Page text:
Posted July 8, 2022

Driving as an Owner Operator - Is it Right for You?

By Sarah Mehlert

Have you ever pondered the idea of becoming an owner operator? For many company truck drivers, the thought has crossed their mind on occasion. There are pros and cons to both company driving positions and owner operator ones. Whether you have been a company driver and are looking to make the switch to owning your own truck, or are new to the business and looking to break in as an owner operator, there are many important factors to consider in order to determine if it is the right fit for you. From leasing or purchasing your own truck, to maintaining it and managing your own finances and schedule, being an owner operator comes with many challenges and is significantly different from being a company truck driver.

The most important thing to realize about being an owner operator is that you will not only be a driver, but you will be a business owner considered self-employed. Your workday does not end when you are finished driving; after all, you still have a business to run! This includes things like maintenance and repairs to your truck, balancing your finances as you will be paying your own taxes, planning your schedule, studying industry trends, and keeping up with the necessary licensing and government regulations for your truck. Owner operators are paid by the load and not by time spent on the road, so it is up to you to plan your schedule in a way that ensures you are carrying enough loads to justify owning your truck. It may seem like a big undertaking to be self-employed and take on all of the necessary operating costs and responsibilities, but owner operators can make a significantly larger amount of money than company drivers, as they get a larger share from each load they carry. Just like owning any other business, being an owner operator takes a lot of determination and hard work, and while it can be extremely rewarding, it is also a lot of responsibility.

As an owner operator, all truck repairs and fuel costs become your responsibility. You will need to make sure your truck is complying with safety regulations at all times. It is important to consider these costs before deciding to be an owner operator so that you are not surprised down the line. If you need a part repaired on your truck, you will need to factor in the cost of the part, the cost of the labor, as well as the cost of being off the road for the amount of time it takes to get fixed. In order to save money and increase your profit margin, you can shop around for the part you need to find the best deal, schedule regular, preventative maintenance so that you can replace parts before they break and cause more damage, and if it is feasible, learn how to do repairs on your own truck so that you save money on labor. Fuel costs can also add up when you are paying out of your own pocket, especially now as we are seeing record-high gas prices. There are several ways to maximize MPG and save on fuel, but make sure you take this cost into consideration when deciding if an owner operator position is the right fit for you.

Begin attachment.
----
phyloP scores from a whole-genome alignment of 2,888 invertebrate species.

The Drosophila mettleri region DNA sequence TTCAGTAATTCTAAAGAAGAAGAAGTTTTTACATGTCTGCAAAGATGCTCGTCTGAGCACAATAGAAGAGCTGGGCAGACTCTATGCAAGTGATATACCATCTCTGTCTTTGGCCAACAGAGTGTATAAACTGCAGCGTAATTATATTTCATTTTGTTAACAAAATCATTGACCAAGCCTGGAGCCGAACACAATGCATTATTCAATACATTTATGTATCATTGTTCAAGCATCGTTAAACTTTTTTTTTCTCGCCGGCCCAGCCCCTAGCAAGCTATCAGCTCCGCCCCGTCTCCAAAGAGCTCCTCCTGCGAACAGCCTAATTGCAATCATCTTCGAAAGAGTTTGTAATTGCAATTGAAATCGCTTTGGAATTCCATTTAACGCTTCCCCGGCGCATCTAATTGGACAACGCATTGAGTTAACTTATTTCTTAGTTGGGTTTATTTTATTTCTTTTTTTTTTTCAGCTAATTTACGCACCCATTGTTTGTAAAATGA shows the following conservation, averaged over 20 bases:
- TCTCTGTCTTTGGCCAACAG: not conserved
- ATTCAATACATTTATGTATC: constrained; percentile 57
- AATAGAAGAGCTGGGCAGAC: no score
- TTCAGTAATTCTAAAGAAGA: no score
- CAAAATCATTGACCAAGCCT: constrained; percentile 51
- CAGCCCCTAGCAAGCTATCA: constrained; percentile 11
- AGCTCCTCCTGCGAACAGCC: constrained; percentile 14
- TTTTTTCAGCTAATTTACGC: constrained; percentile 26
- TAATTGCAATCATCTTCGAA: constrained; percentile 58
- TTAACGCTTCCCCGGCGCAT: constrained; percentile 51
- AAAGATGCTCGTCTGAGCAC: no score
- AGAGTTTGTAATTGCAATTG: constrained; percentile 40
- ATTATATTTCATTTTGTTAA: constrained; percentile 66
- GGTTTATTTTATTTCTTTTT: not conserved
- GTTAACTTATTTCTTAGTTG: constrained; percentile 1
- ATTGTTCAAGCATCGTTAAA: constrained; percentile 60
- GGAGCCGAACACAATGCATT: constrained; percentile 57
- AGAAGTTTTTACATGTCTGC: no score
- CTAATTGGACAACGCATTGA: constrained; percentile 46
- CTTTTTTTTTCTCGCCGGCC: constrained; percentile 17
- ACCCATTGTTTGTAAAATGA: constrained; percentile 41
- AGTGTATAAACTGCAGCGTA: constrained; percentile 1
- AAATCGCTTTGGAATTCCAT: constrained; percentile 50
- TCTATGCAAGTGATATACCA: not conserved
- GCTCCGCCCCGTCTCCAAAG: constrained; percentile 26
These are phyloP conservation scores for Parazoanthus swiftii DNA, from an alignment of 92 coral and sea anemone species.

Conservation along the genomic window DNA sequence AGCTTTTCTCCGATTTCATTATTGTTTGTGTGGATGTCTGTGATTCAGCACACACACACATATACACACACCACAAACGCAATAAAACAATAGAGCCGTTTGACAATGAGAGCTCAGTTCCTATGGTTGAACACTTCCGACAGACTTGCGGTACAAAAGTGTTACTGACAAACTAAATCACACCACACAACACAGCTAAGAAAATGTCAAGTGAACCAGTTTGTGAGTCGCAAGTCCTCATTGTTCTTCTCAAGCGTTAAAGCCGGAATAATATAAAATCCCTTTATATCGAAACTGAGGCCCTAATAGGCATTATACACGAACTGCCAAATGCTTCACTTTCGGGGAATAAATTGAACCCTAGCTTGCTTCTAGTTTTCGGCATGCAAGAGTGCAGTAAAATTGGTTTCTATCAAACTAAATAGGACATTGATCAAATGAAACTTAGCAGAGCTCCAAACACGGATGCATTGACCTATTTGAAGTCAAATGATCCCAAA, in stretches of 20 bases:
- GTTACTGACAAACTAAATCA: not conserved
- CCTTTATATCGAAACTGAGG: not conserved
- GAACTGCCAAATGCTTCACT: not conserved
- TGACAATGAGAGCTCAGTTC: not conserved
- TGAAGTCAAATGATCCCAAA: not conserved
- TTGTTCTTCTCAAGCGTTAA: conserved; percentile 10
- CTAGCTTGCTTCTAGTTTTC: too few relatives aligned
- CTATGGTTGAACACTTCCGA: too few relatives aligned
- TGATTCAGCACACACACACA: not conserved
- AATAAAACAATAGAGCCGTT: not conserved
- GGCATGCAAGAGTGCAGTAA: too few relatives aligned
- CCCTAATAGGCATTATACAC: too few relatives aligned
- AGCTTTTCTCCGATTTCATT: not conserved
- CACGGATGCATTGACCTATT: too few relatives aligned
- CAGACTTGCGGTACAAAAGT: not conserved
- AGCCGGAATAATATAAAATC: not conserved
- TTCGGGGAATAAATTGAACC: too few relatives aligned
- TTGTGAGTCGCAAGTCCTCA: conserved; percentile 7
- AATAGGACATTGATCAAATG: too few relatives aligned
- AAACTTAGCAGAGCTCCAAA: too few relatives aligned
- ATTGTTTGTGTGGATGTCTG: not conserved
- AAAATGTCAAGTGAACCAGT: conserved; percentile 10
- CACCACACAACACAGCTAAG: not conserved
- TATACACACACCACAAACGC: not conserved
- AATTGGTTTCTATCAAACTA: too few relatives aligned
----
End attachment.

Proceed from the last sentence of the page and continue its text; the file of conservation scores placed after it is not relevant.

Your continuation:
Many owner operators choose to lease their truck from a trucking company rather than purchasing one outright, which can definitely have its perks.Typically, leasing your truck means that repairs and maintenance are covered by the trucking company, which can take a large burden off of the driver. Depending on the company, you can either lease the truck for a set amount of time, after which you may be given the option to renew the lease or lease a different truck, or lease-to-purchase, in which you would pay to lease the truck for the duration of your contract and would be given the option to purchase the truck at the conclusion of the agreement. Everyone’s situation and reasoning for becoming an owner operator varies, so it is key that you do your research and determine what path makes the most sense for you personally.

One of the biggest advantages to becoming an owner operator is the flexibility and independence it brings. Since you have the freedom to choose what companies you work with and which loads you haul, you can customize your work schedule based on your personal preference and other commitments you may have outside of work. In order to maintain profitability, time management is a crucial skill to have as an owner operator, and while there may be different requirements for different shipments, at the end of the day, it is up to you completely to set your hours and manage your time efficiently. You also have the freedom to prioritize what features and upgrades in the truck are the most important to you when it comes to leasing or purchasing a truck. If you decide to move, you have the flexibility to take your business with you and haul freight in the areas that are most convenient for you. Independence and flexibility are big factors in why a lot of drivers decide to make the switch from being a company driver to an owner operator.

If you are interested in becoming an owner operator, there is no shortage of work to be had. With driver shortages being felt around the country, companies often look to owner operators to help fill some of those gaps. While it may not be the best fit for everyone, owner operators can take home large profits, all while being selective with which clients they choose to work with, the type of hauls they choose to carry, and what routes they choose to take. Time management, organization, and determination are all important qualities to have in order to succeed in the owner operator world. If you are just starting out, it may require some patience as you slowly build your client base. Your days may be longer, and there may be high start-up costs, but if you have weighed the pros and cons and believe you have what it takes to succeed, being an owner operator can be greatly fulfilling and worthwhile.